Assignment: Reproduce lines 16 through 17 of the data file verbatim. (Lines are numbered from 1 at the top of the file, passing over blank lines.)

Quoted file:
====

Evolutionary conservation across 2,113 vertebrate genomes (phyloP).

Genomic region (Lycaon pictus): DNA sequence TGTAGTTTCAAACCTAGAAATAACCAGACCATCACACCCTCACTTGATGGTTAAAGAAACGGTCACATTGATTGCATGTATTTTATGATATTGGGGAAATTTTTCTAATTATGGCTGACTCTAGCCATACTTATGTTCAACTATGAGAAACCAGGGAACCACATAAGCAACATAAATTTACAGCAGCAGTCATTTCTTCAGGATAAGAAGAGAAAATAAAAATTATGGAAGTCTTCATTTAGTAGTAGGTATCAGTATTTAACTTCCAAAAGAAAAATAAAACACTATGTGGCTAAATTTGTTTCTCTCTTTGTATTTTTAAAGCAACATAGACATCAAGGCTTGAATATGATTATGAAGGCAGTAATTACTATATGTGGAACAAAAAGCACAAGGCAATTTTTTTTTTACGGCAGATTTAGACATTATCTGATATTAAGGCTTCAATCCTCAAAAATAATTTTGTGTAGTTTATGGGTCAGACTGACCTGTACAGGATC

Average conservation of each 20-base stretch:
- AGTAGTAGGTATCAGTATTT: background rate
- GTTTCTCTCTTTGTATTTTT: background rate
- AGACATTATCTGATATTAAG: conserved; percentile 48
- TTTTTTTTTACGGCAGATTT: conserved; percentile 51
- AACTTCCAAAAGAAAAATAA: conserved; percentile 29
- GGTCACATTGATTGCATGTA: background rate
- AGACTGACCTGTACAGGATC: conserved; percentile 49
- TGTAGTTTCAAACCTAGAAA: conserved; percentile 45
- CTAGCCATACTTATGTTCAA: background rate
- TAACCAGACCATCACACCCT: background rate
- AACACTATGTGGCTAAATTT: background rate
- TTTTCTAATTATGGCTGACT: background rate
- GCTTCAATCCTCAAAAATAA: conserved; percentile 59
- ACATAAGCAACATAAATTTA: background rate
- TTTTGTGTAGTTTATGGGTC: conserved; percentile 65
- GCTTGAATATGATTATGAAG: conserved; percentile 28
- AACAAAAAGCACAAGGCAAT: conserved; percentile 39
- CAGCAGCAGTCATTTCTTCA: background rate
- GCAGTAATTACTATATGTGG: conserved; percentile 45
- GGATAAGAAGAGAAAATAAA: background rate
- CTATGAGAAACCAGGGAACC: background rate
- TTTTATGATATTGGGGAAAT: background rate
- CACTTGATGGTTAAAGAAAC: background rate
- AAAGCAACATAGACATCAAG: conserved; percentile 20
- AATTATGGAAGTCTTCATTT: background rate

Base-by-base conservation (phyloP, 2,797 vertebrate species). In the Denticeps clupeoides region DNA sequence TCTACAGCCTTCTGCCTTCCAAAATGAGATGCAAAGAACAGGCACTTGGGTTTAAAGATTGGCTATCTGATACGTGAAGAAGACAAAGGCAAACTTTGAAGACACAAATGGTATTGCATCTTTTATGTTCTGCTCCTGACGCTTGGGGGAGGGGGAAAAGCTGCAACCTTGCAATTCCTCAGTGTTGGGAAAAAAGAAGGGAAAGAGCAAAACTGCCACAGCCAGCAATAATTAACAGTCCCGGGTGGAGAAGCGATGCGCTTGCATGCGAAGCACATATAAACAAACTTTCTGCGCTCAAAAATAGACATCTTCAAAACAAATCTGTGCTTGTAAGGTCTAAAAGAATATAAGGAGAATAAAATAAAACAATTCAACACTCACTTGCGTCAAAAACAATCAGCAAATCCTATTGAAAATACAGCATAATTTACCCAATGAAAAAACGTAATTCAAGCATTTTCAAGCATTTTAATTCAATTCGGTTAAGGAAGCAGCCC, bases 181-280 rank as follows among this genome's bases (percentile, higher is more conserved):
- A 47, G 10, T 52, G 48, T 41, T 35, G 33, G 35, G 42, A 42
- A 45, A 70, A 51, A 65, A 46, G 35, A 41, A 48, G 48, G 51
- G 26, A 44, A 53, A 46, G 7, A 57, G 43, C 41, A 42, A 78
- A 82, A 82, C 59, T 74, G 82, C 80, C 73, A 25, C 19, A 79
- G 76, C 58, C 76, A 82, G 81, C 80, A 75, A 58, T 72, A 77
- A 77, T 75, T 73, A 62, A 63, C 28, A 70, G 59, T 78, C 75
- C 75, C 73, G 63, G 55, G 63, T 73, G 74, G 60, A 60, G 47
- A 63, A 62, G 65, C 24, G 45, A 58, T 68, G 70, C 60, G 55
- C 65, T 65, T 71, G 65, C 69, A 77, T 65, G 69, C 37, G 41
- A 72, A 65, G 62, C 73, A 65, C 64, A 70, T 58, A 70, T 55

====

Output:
- GCTTCAATCCTCAAAAATAA: conserved; percentile 59
- ACATAAGCAACATAAATTTA: background rate